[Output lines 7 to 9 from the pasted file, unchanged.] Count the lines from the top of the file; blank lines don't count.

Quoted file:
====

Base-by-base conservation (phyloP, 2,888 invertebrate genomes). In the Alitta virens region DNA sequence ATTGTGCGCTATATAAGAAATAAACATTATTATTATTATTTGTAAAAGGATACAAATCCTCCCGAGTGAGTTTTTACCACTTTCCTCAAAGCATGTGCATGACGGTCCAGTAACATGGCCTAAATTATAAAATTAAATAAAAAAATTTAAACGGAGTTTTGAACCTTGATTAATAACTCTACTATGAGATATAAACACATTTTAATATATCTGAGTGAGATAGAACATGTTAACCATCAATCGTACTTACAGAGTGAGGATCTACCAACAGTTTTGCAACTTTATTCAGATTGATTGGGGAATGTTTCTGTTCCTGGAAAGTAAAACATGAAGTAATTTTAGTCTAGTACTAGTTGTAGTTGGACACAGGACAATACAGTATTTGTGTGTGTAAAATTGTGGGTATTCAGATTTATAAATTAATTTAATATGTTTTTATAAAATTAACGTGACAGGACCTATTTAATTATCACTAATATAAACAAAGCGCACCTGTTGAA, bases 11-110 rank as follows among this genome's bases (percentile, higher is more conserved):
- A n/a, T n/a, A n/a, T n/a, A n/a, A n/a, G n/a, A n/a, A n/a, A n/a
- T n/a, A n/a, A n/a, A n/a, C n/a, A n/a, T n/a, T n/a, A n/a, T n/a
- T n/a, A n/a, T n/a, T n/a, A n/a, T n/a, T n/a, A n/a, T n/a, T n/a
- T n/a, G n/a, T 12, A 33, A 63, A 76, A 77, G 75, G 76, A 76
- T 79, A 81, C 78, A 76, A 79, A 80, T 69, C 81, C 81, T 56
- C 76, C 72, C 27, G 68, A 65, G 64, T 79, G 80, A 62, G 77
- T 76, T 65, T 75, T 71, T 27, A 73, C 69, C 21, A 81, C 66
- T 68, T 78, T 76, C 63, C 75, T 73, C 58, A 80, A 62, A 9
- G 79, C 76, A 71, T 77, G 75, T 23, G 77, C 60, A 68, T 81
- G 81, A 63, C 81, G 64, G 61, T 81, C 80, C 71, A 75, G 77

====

- C 76, C 72, C 27, G 68, A 65, G 64, T 79, G 80, A 62, G 77
- T 76, T 65, T 75, T 71, T 27, A 73, C 69, C 21, A 81, C 66
- T 68, T 78, T 76, C 63, C 75, T 73, C 58, A 80, A 62, A 9